Consumer complaints have been getting some attention lately. Last month, NCUA Board Member Gigi Hyland addressed consumer complaints and consumer hotlines. You can read the media advisory about her comments here. In her comments, Board Member Hyland noted that Congress is considering the creation of a centralized financial institution complaint hotline and website.
The alert notes:
"Addressing the first step in the process, Hyland urges listeners to start by airing their complaint with officials at their credit union. If consumers prefer not to speak to anyone there or they remain unsatisfied, they can contact a regional NCUA office, call NCUA’s toll-free consumer assistance number to speak to someone in NCUA’s central office, or send a letter or e-mail."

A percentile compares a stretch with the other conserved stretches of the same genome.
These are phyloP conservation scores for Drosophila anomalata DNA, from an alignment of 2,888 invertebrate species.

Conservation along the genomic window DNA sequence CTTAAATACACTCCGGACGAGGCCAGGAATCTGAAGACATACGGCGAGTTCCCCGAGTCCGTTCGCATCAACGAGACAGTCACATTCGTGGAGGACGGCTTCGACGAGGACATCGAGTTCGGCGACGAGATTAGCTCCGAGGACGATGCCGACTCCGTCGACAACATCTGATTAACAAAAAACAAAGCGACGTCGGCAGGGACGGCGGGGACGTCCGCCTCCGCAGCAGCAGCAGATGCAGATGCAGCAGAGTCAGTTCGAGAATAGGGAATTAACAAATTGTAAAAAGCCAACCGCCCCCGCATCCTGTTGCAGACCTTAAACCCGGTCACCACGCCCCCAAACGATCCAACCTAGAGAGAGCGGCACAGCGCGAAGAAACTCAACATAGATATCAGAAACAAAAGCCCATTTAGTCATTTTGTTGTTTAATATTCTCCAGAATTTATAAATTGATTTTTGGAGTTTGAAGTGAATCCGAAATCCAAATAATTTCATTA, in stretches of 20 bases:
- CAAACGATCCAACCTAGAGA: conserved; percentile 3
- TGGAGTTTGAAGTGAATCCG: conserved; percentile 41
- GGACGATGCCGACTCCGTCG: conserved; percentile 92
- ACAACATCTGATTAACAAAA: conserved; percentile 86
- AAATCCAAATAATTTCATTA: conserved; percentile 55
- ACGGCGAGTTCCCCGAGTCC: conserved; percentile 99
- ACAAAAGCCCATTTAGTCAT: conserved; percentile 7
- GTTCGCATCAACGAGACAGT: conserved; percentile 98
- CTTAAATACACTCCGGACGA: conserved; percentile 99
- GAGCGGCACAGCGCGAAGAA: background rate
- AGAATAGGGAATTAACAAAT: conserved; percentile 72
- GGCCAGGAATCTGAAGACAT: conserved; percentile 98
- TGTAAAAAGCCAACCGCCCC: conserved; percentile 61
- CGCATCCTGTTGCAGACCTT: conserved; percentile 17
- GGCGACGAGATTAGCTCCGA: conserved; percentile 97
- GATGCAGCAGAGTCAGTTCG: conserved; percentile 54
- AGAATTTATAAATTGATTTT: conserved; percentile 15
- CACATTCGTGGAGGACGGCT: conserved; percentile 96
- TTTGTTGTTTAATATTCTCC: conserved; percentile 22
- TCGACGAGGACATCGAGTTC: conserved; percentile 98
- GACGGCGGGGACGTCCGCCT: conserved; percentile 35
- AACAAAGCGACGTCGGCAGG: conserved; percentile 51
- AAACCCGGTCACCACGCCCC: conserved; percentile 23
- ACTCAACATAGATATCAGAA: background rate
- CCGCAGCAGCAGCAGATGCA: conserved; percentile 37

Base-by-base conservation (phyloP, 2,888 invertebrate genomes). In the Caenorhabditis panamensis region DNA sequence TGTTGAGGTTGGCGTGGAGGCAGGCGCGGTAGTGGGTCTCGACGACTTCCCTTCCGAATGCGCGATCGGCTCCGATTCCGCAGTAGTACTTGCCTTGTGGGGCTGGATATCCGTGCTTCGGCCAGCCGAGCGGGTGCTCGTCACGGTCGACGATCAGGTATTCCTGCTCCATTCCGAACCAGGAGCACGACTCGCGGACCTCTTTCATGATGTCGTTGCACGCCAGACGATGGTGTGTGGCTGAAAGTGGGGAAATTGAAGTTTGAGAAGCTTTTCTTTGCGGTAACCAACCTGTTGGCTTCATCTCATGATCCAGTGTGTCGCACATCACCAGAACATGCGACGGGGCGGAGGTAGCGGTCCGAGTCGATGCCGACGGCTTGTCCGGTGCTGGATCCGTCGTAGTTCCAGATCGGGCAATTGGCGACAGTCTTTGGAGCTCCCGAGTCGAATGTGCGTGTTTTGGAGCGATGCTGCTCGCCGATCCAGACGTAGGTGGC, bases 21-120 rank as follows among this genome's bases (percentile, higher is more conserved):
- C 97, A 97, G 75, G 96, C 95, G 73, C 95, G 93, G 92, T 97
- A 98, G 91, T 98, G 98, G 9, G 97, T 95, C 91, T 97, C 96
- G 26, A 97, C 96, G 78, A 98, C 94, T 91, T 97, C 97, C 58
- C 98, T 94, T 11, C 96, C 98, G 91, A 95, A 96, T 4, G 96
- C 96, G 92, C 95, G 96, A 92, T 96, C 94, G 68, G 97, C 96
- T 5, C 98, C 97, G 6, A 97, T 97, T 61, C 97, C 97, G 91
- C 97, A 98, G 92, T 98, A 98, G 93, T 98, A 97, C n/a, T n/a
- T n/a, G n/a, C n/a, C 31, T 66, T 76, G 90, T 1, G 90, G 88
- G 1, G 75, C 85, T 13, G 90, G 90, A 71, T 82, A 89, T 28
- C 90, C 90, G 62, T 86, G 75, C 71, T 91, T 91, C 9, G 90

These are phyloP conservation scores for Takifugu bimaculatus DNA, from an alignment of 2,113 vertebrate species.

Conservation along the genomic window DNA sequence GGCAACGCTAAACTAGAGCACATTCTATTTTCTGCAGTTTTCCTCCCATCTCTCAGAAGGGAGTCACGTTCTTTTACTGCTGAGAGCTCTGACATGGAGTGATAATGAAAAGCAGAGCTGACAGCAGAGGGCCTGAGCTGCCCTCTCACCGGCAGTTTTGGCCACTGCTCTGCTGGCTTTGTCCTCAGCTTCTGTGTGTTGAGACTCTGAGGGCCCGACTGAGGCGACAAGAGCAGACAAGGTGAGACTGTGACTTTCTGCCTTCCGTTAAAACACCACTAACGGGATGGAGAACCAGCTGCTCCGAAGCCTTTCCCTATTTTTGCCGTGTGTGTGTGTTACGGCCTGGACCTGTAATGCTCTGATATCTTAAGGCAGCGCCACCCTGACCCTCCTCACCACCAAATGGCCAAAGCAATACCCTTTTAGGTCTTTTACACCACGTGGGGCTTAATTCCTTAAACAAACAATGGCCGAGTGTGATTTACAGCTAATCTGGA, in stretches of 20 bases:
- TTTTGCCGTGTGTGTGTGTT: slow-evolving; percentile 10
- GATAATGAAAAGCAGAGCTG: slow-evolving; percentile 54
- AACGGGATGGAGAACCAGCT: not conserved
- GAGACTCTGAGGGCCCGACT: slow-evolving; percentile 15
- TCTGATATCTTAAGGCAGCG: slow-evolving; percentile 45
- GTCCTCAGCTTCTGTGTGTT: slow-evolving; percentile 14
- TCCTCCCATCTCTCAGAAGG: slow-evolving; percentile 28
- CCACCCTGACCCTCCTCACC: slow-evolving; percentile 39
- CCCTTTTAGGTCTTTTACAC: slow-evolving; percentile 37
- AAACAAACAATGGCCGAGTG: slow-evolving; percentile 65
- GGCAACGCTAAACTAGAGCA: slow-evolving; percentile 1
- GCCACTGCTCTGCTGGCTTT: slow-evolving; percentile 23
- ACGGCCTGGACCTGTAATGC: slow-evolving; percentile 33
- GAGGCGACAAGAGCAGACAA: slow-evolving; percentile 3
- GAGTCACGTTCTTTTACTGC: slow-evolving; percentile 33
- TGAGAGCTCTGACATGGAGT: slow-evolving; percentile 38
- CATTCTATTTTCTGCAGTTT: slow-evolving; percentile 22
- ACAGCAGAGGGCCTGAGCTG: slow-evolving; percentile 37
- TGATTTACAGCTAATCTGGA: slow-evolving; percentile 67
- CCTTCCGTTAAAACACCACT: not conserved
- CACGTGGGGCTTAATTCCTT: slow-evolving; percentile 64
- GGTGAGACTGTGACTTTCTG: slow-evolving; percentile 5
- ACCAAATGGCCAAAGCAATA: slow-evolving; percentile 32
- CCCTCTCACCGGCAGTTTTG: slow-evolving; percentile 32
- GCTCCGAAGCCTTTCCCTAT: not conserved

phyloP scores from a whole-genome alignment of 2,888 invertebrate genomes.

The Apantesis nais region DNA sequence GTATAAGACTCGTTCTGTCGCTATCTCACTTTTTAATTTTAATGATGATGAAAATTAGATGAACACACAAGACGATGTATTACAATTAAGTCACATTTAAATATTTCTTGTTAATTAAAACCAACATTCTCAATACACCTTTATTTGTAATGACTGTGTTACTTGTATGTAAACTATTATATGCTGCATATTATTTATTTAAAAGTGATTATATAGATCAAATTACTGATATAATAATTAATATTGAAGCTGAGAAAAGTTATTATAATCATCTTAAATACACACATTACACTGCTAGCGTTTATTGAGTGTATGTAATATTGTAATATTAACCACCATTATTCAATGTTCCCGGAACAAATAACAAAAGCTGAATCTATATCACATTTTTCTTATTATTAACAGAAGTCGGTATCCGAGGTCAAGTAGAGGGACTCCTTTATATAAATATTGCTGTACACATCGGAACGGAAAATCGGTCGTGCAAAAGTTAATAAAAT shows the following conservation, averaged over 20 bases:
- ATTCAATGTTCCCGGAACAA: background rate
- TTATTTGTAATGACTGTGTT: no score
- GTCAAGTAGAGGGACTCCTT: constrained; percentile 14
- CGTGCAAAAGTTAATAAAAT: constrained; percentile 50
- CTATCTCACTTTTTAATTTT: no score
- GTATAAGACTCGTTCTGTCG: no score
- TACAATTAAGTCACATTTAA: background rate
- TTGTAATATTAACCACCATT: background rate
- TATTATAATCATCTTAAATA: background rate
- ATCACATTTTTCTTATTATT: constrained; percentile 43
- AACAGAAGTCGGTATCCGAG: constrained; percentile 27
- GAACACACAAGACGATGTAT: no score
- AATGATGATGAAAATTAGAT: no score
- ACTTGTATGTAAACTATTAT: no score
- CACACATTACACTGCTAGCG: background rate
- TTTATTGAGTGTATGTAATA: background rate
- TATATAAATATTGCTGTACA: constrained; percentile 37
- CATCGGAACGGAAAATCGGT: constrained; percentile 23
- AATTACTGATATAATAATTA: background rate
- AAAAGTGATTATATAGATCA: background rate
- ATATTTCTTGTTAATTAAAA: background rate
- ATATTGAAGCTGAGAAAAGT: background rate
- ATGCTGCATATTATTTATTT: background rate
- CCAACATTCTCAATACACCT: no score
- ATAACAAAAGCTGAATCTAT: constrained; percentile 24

NCUA hosts a consumer complaint web page. You can access it here.
Back in 2003, NCUA's Office of Inspector General reviewed how NCUA handles consumer complaints. You can access their report here. It provides a good overview of the topic.
Where am I going with this? When a member complains to you, there is a chance that this complaint may find its way to NCUA. When faced with a member complaint, I would think of the following:
- How do we handle consumer complaints? Do we log them? How do we show whether a particular response is resolved?
- Would we respond differently if we knew the member were also complaining directly to NCUA via a carbon copy? Or to the Better Business Bureau?
The wedding is now roughly two months away. My blood pressure is still OK, and my fiance and I are still civil with each other 98 percent of the time. I consider both of those to be major accomplishments, given the flurry of activity and my incessant level of sarcasm. I get tons of questions from you guys about the wedding, so I thought I'd share a few pictures from the wedding locale. (Which will be Syria, Virginia.)